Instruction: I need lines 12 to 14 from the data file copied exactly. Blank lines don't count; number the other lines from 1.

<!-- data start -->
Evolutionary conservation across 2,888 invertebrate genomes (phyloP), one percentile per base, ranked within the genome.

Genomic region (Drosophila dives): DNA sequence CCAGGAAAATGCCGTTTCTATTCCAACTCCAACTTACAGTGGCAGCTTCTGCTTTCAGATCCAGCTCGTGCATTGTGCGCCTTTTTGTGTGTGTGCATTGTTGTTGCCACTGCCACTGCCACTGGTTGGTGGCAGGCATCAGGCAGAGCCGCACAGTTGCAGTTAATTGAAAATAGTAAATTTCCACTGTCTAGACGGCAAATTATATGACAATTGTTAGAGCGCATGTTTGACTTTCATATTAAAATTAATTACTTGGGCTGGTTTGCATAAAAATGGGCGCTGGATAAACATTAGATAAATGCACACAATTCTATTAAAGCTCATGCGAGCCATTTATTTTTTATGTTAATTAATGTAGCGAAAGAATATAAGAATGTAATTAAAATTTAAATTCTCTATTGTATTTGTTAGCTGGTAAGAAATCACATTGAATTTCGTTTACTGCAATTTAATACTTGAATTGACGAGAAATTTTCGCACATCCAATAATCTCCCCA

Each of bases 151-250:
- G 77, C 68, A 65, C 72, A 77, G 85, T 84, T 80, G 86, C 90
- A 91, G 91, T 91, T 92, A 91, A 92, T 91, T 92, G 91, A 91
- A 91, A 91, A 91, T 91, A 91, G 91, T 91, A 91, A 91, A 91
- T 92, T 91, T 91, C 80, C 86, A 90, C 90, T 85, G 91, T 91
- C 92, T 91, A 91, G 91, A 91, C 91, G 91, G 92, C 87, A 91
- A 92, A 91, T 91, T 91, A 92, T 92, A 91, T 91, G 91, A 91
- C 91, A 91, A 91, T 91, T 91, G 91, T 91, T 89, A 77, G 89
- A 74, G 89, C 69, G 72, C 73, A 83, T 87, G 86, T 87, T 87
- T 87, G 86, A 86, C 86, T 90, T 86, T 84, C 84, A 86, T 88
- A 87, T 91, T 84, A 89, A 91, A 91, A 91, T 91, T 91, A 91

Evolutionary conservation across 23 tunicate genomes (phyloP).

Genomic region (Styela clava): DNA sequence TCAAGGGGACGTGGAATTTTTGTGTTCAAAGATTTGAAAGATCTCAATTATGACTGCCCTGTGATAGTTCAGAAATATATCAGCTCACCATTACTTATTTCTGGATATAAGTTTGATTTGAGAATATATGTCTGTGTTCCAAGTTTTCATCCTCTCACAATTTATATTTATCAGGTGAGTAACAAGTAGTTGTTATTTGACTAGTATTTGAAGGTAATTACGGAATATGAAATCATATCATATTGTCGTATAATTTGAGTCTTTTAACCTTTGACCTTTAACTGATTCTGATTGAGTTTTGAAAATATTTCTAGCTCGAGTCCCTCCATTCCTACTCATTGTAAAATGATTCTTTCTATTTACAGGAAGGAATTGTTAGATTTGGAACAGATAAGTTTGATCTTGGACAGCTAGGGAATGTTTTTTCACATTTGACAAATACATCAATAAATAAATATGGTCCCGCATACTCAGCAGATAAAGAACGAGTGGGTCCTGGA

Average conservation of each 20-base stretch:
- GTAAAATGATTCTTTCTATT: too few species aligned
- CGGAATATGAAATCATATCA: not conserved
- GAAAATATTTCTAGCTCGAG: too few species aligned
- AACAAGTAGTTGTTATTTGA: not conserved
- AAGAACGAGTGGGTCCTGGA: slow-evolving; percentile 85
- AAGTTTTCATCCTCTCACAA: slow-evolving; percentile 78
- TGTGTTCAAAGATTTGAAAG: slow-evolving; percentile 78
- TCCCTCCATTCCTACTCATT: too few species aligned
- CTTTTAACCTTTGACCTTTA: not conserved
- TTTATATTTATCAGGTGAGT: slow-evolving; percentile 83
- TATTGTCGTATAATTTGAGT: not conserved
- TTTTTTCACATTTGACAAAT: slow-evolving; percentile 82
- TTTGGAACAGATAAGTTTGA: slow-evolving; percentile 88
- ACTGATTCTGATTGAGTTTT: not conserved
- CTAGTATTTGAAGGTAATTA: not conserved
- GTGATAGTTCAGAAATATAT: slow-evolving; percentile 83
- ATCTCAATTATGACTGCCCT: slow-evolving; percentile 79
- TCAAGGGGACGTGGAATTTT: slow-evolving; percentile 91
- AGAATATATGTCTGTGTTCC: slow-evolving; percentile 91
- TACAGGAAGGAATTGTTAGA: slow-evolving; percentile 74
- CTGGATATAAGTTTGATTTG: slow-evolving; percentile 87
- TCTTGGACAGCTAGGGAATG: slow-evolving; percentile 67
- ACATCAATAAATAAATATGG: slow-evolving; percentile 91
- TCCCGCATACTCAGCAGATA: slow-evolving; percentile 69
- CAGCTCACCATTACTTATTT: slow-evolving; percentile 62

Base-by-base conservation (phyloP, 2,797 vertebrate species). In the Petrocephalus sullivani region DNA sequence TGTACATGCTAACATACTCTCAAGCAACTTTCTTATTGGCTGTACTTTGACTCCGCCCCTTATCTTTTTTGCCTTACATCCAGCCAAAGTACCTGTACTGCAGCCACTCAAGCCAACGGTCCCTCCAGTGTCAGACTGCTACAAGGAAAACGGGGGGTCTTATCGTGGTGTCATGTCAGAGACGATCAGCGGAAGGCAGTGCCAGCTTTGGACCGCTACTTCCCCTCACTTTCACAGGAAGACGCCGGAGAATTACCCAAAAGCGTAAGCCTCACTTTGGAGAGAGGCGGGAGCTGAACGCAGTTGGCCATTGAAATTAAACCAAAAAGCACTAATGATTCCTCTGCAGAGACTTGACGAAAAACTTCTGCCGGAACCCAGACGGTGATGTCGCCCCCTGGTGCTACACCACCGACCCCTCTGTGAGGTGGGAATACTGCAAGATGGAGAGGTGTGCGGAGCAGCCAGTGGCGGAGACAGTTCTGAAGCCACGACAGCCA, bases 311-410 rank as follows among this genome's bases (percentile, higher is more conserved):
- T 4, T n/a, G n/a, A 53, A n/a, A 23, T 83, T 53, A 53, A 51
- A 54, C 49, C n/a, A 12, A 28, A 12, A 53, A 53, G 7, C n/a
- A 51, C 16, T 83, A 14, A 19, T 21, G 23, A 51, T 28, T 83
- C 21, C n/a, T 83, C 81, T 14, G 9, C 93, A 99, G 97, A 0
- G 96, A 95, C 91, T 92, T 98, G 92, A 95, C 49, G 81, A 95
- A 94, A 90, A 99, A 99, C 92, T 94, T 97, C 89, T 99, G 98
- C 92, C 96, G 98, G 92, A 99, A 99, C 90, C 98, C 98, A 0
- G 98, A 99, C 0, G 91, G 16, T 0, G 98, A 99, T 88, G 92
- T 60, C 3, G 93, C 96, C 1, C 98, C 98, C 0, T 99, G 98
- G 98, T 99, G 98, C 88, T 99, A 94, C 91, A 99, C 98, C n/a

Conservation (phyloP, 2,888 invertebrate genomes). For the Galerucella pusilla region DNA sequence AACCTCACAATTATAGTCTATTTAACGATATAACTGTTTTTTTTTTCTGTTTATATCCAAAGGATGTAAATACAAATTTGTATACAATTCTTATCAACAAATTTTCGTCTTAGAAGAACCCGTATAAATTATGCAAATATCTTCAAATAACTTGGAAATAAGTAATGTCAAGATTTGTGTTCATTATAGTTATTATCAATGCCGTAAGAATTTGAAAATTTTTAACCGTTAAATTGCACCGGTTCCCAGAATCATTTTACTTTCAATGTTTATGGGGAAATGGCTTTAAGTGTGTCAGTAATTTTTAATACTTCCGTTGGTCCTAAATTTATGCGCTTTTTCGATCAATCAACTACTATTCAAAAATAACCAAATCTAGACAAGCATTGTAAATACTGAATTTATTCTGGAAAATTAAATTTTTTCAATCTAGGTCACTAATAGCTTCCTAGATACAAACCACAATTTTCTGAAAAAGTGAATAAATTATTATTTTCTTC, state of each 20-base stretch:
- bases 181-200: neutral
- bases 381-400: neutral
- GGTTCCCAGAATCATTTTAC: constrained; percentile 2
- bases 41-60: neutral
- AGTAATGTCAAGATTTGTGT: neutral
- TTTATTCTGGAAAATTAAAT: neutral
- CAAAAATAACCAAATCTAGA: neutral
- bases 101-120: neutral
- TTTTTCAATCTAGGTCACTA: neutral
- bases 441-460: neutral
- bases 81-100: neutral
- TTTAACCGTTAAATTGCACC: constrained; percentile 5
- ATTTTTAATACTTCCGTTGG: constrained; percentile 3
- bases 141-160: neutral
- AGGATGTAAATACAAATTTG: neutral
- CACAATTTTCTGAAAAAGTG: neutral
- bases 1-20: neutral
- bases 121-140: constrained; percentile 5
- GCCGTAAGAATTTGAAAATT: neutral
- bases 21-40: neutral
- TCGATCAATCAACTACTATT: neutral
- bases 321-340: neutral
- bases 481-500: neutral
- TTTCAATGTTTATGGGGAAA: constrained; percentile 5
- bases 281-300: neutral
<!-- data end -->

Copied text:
- T 87, G 86, A 86, C 86, T 90, T 86, T 84, C 84, A 86, T 88
- A 87, T 91, T 84, A 89, A 91, A 91, A 91, T 91, T 91, A 91

Evolutionary conservation across 23 tunicate genomes (phyloP).